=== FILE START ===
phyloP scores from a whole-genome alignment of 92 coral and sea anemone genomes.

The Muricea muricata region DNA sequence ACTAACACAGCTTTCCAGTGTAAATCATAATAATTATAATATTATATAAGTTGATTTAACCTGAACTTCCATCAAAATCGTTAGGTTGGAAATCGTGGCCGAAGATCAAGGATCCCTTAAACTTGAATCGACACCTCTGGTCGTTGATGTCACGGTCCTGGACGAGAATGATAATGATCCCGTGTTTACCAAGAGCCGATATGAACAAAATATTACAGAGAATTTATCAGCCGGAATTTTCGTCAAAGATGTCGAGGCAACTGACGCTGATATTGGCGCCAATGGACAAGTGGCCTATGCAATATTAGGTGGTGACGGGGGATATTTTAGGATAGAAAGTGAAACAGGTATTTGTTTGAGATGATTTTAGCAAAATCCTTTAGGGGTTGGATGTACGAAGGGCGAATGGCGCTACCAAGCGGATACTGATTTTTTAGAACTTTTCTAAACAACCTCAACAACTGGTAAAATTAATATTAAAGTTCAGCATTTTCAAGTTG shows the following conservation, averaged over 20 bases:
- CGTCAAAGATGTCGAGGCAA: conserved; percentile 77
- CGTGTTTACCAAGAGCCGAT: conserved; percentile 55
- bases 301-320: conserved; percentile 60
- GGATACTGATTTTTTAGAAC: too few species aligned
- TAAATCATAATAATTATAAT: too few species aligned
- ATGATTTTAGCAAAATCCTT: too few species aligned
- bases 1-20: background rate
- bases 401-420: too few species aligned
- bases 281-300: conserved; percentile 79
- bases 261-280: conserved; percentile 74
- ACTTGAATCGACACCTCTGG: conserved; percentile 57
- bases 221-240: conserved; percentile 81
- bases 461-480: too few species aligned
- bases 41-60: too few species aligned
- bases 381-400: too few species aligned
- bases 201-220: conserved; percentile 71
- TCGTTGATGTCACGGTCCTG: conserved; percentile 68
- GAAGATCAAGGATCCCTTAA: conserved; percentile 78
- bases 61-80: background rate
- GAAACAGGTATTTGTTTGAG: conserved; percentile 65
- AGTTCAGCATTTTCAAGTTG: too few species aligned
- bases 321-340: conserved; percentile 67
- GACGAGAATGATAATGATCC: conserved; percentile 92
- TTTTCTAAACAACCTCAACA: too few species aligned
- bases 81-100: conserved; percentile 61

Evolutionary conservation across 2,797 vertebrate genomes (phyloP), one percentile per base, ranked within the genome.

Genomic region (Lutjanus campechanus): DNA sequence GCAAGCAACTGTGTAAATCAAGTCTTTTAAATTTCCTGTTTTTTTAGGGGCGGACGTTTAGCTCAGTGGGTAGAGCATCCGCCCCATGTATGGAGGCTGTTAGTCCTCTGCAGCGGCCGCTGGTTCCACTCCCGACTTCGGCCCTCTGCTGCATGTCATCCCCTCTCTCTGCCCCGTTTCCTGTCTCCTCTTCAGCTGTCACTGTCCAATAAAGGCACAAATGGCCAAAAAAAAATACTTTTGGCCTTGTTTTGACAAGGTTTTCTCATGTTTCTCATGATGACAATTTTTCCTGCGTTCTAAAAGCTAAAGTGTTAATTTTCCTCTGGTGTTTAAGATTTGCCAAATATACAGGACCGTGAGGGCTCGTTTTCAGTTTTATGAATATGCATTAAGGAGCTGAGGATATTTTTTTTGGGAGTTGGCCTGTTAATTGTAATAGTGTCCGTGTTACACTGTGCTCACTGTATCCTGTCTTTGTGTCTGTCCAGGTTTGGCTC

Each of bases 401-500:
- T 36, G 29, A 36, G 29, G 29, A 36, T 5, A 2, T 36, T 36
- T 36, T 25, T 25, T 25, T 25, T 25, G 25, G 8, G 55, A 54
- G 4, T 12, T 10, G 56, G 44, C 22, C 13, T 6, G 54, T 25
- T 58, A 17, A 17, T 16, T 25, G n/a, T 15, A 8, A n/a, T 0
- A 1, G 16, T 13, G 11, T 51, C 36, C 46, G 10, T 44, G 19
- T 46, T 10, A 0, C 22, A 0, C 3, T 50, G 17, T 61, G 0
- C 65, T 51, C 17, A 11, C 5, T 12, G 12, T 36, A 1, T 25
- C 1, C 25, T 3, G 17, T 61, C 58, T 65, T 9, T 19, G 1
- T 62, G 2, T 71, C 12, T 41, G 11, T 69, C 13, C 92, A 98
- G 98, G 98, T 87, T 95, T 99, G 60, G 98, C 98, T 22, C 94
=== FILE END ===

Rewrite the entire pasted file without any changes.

phyloP scores from a whole-genome alignment of 92 coral and sea anemone genomes.

The Muricea muricata region DNA sequence ACTAACACAGCTTTCCAGTGTAAATCATAATAATTATAATATTATATAAGTTGATTTAACCTGAACTTCCATCAAAATCGTTAGGTTGGAAATCGTGGCCGAAGATCAAGGATCCCTTAAACTTGAATCGACACCTCTGGTCGTTGATGTCACGGTCCTGGACGAGAATGATAATGATCCCGTGTTTACCAAGAGCCGATATGAACAAAATATTACAGAGAATTTATCAGCCGGAATTTTCGTCAAAGATGTCGAGGCAACTGACGCTGATATTGGCGCCAATGGACAAGTGGCCTATGCAATATTAGGTGGTGACGGGGGATATTTTAGGATAGAAAGTGAAACAGGTATTTGTTTGAGATGATTTTAGCAAAATCCTTTAGGGGTTGGATGTACGAAGGGCGAATGGCGCTACCAAGCGGATACTGATTTTTTAGAACTTTTCTAAACAACCTCAACAACTGGTAAAATTAATATTAAAGTTCAGCATTTTCAAGTTG shows the following conservation, averaged over 20 bases:
- CGTCAAAGATGTCGAGGCAA: conserved; percentile 77
- CGTGTTTACCAAGAGCCGAT: conserved; percentile 55
- bases 301-320: conserved; percentile 60
- GGATACTGATTTTTTAGAAC: too few species aligned
- TAAATCATAATAATTATAAT: too few species aligned
- ATGATTTTAGCAAAATCCTT: too few species aligned
- bases 1-20: background rate
- bases 401-420: too few species aligned
- bases 281-300: conserved; percentile 79
- bases 261-280: conserved; percentile 74
- ACTTGAATCGACACCTCTGG: conserved; percentile 57
- bases 221-240: conserved; percentile 81
- bases 461-480: too few species aligned
- bases 41-60: too few species aligned
- bases 381-400: too few species aligned
- bases 201-220: conserved; percentile 71
- TCGTTGATGTCACGGTCCTG: conserved; percentile 68
- GAAGATCAAGGATCCCTTAA: conserved; percentile 78
- bases 61-80: background rate
- GAAACAGGTATTTGTTTGAG: conserved; percentile 65
- AGTTCAGCATTTTCAAGTTG: too few species aligned
- bases 321-340: conserved; percentile 67
- GACGAGAATGATAATGATCC: conserved; percentile 92
- TTTTCTAAACAACCTCAACA: too few species aligned
- bases 81-100: conserved; percentile 61

Evolutionary conservation across 2,797 vertebrate genomes (phyloP), one percentile per base, ranked within the genome.

Genomic region (Lutjanus campechanus): DNA sequence GCAAGCAACTGTGTAAATCAAGTCTTTTAAATTTCCTGTTTTTTTAGGGGCGGACGTTTAGCTCAGTGGGTAGAGCATCCGCCCCATGTATGGAGGCTGTTAGTCCTCTGCAGCGGCCGCTGGTTCCACTCCCGACTTCGGCCCTCTGCTGCATGTCATCCCCTCTCTCTGCCCCGTTTCCTGTCTCCTCTTCAGCTGTCACTGTCCAATAAAGGCACAAATGGCCAAAAAAAAATACTTTTGGCCTTGTTTTGACAAGGTTTTCTCATGTTTCTCATGATGACAATTTTTCCTGCGTTCTAAAAGCTAAAGTGTTAATTTTCCTCTGGTGTTTAAGATTTGCCAAATATACAGGACCGTGAGGGCTCGTTTTCAGTTTTATGAATATGCATTAAGGAGCTGAGGATATTTTTTTTGGGAGTTGGCCTGTTAATTGTAATAGTGTCCGTGTTACACTGTGCTCACTGTATCCTGTCTTTGTGTCTGTCCAGGTTTGGCTC

Each of bases 401-500:
- T 36, G 29, A 36, G 29, G 29, A 36, T 5, A 2, T 36, T 36
- T 36, T 25, T 25, T 25, T 25, T 25, G 25, G 8, G 55, A 54
- G 4, T 12, T 10, G 56, G 44, C 22, C 13, T 6, G 54, T 25
- T 58, A 17, A 17, T 16, T 25, G n/a, T 15, A 8, A n/a, T 0
- A 1, G 16, T 13, G 11, T 51, C 36, C 46, G 10, T 44, G 19
- T 46, T 10, A 0, C 22, A 0, C 3, T 50, G 17, T 61, G 0
- C 65, T 51, C 17, A 11, C 5, T 12, G 12, T 36, A 1, T 25
- C 1, C 25, T 3, G 17, T 61, C 58, T 65, T 9, T 19, G 1
- T 62, G 2, T 71, C 12, T 41, G 11, T 69, C 13, C 92, A 98
- G 98, G 98, T 87, T 95, T 99, G 60, G 98, C 98, T 22, C 94